But I won’t be going into that.

Color me a cynic, but I don’t require a specific mark on the calendar to express the love and adoration I possess – for anybody. I can’t actually recall a time when this holiday inspired a legitimate exploration of love, anyway. I haven’t met a soul who can. It’s a pretty tricky subject to begin with, better left to poets, philosophers, and artists than flowers.com, Russel Stover, and Hallmark.

Love is fierce, beautiful, and agonizing, and it’s different for everybody. In my life, my dreams have been haunted by crudely lit bodies on the edge of the darkness, and I can recall those adolescent moments where romantic love and sexual desire fused together. Just like everybody else, I’ve never been able to make sense of ’em, and I suppose that’s what’s so romantic about…romance.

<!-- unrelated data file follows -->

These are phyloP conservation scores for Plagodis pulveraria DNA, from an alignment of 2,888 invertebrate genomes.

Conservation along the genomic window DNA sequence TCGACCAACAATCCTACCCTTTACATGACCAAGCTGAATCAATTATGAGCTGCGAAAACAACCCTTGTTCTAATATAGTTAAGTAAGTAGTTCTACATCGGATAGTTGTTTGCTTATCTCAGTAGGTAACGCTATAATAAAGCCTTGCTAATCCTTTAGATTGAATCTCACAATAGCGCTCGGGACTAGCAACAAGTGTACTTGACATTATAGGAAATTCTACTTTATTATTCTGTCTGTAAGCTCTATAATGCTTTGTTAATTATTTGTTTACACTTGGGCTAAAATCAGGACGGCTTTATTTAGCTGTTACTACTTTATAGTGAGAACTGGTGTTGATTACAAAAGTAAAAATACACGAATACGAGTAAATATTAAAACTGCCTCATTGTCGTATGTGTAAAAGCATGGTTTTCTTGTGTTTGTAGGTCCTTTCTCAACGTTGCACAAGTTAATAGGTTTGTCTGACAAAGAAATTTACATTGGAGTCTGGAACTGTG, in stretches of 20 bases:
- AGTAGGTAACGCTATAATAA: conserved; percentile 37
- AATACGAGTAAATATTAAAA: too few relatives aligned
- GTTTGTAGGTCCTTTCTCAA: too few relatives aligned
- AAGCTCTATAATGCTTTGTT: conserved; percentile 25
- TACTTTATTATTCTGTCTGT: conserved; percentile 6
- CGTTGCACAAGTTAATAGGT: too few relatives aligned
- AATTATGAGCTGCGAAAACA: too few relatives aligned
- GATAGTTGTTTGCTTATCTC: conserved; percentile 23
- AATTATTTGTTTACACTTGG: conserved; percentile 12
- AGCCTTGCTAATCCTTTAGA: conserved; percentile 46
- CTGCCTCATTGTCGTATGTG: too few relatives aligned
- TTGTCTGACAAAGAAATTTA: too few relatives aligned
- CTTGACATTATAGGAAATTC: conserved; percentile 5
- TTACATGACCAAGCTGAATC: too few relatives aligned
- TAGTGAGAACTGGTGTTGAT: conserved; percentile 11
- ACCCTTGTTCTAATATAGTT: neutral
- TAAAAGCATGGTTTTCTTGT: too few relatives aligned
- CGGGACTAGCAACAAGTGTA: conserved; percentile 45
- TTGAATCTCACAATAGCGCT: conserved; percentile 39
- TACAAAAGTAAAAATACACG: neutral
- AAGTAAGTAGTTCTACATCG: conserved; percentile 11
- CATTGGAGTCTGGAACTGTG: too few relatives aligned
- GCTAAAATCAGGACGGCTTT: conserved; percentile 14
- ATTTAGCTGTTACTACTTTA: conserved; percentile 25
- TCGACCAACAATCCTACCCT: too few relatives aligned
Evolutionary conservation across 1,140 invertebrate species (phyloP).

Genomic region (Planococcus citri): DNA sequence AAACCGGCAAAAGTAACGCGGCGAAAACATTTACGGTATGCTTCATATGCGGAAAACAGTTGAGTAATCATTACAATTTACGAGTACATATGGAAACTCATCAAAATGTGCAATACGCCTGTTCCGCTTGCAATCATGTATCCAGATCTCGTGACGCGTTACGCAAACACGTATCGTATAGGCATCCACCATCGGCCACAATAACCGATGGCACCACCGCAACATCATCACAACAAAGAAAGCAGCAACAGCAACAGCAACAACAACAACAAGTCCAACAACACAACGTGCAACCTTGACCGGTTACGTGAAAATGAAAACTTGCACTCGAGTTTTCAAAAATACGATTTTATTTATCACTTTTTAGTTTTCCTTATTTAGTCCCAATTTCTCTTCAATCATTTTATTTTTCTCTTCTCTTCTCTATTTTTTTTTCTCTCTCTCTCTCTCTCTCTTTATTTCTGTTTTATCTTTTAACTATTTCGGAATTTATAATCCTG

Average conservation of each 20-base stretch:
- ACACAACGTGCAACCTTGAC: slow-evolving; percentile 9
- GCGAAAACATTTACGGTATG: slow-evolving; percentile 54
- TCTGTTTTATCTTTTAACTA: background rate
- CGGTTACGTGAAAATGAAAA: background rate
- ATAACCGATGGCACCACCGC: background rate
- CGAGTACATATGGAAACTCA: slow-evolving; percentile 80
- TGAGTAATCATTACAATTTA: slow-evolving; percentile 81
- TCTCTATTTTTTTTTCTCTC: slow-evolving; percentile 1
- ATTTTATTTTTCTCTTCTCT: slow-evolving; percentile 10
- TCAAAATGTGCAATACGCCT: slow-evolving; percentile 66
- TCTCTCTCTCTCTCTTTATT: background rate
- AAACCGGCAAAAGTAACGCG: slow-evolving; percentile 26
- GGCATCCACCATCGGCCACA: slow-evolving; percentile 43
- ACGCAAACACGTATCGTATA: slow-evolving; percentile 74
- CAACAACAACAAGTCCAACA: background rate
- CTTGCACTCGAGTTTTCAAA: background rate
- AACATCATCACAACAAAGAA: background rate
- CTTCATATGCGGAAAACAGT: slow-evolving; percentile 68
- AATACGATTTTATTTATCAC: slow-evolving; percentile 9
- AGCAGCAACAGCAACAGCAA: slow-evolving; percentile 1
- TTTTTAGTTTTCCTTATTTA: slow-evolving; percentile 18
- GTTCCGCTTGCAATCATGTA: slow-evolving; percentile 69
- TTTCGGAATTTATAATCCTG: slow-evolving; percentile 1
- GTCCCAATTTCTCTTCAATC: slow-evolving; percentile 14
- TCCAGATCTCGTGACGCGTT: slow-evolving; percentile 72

At the end of the day, we’re socialized in one direction, and our instincts drag us in another. There’s a tension that surrounds our sexuality in a repressed society, and that’s why it occupies every corner of our popular culture. It’s in our sit-coms, our pop songs, our art, and our literature. We’re obsessed with it, likely because it’s a puzzle that can’t be solved.

Especially not by a cheap box of chocolates or a diamond ring in a champagne glass.